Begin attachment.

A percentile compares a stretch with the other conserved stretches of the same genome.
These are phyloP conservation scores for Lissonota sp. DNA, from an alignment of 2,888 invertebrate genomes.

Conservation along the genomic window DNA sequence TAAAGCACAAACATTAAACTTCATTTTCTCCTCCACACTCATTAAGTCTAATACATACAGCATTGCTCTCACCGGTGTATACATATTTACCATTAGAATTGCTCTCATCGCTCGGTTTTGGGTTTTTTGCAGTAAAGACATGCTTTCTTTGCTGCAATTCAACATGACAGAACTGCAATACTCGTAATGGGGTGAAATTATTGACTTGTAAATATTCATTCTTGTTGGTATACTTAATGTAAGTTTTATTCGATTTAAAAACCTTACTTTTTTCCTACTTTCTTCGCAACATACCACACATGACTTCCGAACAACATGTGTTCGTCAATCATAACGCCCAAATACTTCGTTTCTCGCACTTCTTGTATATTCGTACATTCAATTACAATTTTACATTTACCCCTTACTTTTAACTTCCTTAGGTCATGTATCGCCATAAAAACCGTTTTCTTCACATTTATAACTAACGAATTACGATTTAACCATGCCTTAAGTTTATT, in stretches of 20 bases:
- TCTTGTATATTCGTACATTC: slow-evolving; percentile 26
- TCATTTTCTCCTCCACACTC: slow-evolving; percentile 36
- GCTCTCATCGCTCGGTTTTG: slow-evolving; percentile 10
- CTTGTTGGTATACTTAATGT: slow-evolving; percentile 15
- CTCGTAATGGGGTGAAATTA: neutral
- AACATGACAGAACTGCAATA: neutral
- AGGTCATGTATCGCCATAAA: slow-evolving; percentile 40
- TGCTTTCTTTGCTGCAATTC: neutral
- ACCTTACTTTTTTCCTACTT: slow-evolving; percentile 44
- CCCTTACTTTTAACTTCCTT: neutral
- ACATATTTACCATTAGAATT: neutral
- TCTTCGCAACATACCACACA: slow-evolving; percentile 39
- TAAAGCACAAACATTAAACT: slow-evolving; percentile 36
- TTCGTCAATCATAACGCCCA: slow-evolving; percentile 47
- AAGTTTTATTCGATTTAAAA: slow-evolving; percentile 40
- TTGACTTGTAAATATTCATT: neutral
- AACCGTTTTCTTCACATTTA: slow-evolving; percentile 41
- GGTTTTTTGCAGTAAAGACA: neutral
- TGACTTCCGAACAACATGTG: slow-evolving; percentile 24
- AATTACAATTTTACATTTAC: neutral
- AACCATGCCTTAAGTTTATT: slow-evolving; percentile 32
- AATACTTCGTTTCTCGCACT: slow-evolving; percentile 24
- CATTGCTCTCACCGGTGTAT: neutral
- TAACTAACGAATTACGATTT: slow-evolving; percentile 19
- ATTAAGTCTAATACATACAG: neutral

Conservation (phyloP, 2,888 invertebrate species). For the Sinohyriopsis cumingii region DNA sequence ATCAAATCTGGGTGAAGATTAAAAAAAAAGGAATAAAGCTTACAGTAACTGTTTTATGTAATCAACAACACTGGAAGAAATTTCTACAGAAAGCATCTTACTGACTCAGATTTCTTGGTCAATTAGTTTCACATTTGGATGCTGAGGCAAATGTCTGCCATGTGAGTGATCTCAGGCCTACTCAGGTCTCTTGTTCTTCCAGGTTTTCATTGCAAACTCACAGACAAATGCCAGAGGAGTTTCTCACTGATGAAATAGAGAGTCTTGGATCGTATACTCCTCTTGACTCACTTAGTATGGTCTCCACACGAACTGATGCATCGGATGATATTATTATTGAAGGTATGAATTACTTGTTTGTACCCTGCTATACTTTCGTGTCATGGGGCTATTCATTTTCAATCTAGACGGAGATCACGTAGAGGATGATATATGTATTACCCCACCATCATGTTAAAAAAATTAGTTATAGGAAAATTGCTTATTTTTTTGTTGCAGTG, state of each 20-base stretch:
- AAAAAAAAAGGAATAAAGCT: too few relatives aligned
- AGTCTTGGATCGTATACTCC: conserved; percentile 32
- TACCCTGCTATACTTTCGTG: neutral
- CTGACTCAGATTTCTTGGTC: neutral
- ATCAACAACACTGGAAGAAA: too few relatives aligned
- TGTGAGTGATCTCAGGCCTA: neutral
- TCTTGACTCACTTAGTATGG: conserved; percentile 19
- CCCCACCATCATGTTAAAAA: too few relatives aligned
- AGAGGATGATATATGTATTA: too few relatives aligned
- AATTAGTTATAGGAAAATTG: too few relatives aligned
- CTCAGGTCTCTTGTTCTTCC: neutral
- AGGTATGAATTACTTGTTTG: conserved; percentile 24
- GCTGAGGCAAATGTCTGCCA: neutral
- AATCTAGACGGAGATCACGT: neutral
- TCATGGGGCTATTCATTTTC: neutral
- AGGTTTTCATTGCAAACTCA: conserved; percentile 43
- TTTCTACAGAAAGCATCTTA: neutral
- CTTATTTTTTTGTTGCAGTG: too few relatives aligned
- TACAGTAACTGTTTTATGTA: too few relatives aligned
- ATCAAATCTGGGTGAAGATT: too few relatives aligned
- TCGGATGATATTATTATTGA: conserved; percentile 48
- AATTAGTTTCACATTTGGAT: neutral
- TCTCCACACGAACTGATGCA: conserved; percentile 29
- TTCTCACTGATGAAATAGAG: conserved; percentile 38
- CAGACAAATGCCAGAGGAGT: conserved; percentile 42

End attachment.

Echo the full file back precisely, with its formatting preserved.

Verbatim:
A percentile compares a stretch with the other conserved stretches of the same genome.
These are phyloP conservation scores for Lissonota sp. DNA, from an alignment of 2,888 invertebrate genomes.

Conservation along the genomic window DNA sequence TAAAGCACAAACATTAAACTTCATTTTCTCCTCCACACTCATTAAGTCTAATACATACAGCATTGCTCTCACCGGTGTATACATATTTACCATTAGAATTGCTCTCATCGCTCGGTTTTGGGTTTTTTGCAGTAAAGACATGCTTTCTTTGCTGCAATTCAACATGACAGAACTGCAATACTCGTAATGGGGTGAAATTATTGACTTGTAAATATTCATTCTTGTTGGTATACTTAATGTAAGTTTTATTCGATTTAAAAACCTTACTTTTTTCCTACTTTCTTCGCAACATACCACACATGACTTCCGAACAACATGTGTTCGTCAATCATAACGCCCAAATACTTCGTTTCTCGCACTTCTTGTATATTCGTACATTCAATTACAATTTTACATTTACCCCTTACTTTTAACTTCCTTAGGTCATGTATCGCCATAAAAACCGTTTTCTTCACATTTATAACTAACGAATTACGATTTAACCATGCCTTAAGTTTATT, in stretches of 20 bases:
- TCTTGTATATTCGTACATTC: slow-evolving; percentile 26
- TCATTTTCTCCTCCACACTC: slow-evolving; percentile 36
- GCTCTCATCGCTCGGTTTTG: slow-evolving; percentile 10
- CTTGTTGGTATACTTAATGT: slow-evolving; percentile 15
- CTCGTAATGGGGTGAAATTA: neutral
- AACATGACAGAACTGCAATA: neutral
- AGGTCATGTATCGCCATAAA: slow-evolving; percentile 40
- TGCTTTCTTTGCTGCAATTC: neutral
- ACCTTACTTTTTTCCTACTT: slow-evolving; percentile 44
- CCCTTACTTTTAACTTCCTT: neutral
- ACATATTTACCATTAGAATT: neutral
- TCTTCGCAACATACCACACA: slow-evolving; percentile 39
- TAAAGCACAAACATTAAACT: slow-evolving; percentile 36
- TTCGTCAATCATAACGCCCA: slow-evolving; percentile 47
- AAGTTTTATTCGATTTAAAA: slow-evolving; percentile 40
- TTGACTTGTAAATATTCATT: neutral
- AACCGTTTTCTTCACATTTA: slow-evolving; percentile 41
- GGTTTTTTGCAGTAAAGACA: neutral
- TGACTTCCGAACAACATGTG: slow-evolving; percentile 24
- AATTACAATTTTACATTTAC: neutral
- AACCATGCCTTAAGTTTATT: slow-evolving; percentile 32
- AATACTTCGTTTCTCGCACT: slow-evolving; percentile 24
- CATTGCTCTCACCGGTGTAT: neutral
- TAACTAACGAATTACGATTT: slow-evolving; percentile 19
- ATTAAGTCTAATACATACAG: neutral

Conservation (phyloP, 2,888 invertebrate species). For the Sinohyriopsis cumingii region DNA sequence ATCAAATCTGGGTGAAGATTAAAAAAAAAGGAATAAAGCTTACAGTAACTGTTTTATGTAATCAACAACACTGGAAGAAATTTCTACAGAAAGCATCTTACTGACTCAGATTTCTTGGTCAATTAGTTTCACATTTGGATGCTGAGGCAAATGTCTGCCATGTGAGTGATCTCAGGCCTACTCAGGTCTCTTGTTCTTCCAGGTTTTCATTGCAAACTCACAGACAAATGCCAGAGGAGTTTCTCACTGATGAAATAGAGAGTCTTGGATCGTATACTCCTCTTGACTCACTTAGTATGGTCTCCACACGAACTGATGCATCGGATGATATTATTATTGAAGGTATGAATTACTTGTTTGTACCCTGCTATACTTTCGTGTCATGGGGCTATTCATTTTCAATCTAGACGGAGATCACGTAGAGGATGATATATGTATTACCCCACCATCATGTTAAAAAAATTAGTTATAGGAAAATTGCTTATTTTTTTGTTGCAGTG, state of each 20-base stretch:
- AAAAAAAAAGGAATAAAGCT: too few relatives aligned
- AGTCTTGGATCGTATACTCC: conserved; percentile 32
- TACCCTGCTATACTTTCGTG: neutral
- CTGACTCAGATTTCTTGGTC: neutral
- ATCAACAACACTGGAAGAAA: too few relatives aligned
- TGTGAGTGATCTCAGGCCTA: neutral
- TCTTGACTCACTTAGTATGG: conserved; percentile 19
- CCCCACCATCATGTTAAAAA: too few relatives aligned
- AGAGGATGATATATGTATTA: too few relatives aligned
- AATTAGTTATAGGAAAATTG: too few relatives aligned
- CTCAGGTCTCTTGTTCTTCC: neutral
- AGGTATGAATTACTTGTTTG: conserved; percentile 24
- GCTGAGGCAAATGTCTGCCA: neutral
- AATCTAGACGGAGATCACGT: neutral
- TCATGGGGCTATTCATTTTC: neutral
- AGGTTTTCATTGCAAACTCA: conserved; percentile 43
- TTTCTACAGAAAGCATCTTA: neutral
- CTTATTTTTTTGTTGCAGTG: too few relatives aligned
- TACAGTAACTGTTTTATGTA: too few relatives aligned
- ATCAAATCTGGGTGAAGATT: too few relatives aligned
- TCGGATGATATTATTATTGA: conserved; percentile 48
- AATTAGTTTCACATTTGGAT: neutral
- TCTCCACACGAACTGATGCA: conserved; percentile 29
- TTCTCACTGATGAAATAGAG: conserved; percentile 38
- CAGACAAATGCCAGAGGAGT: conserved; percentile 42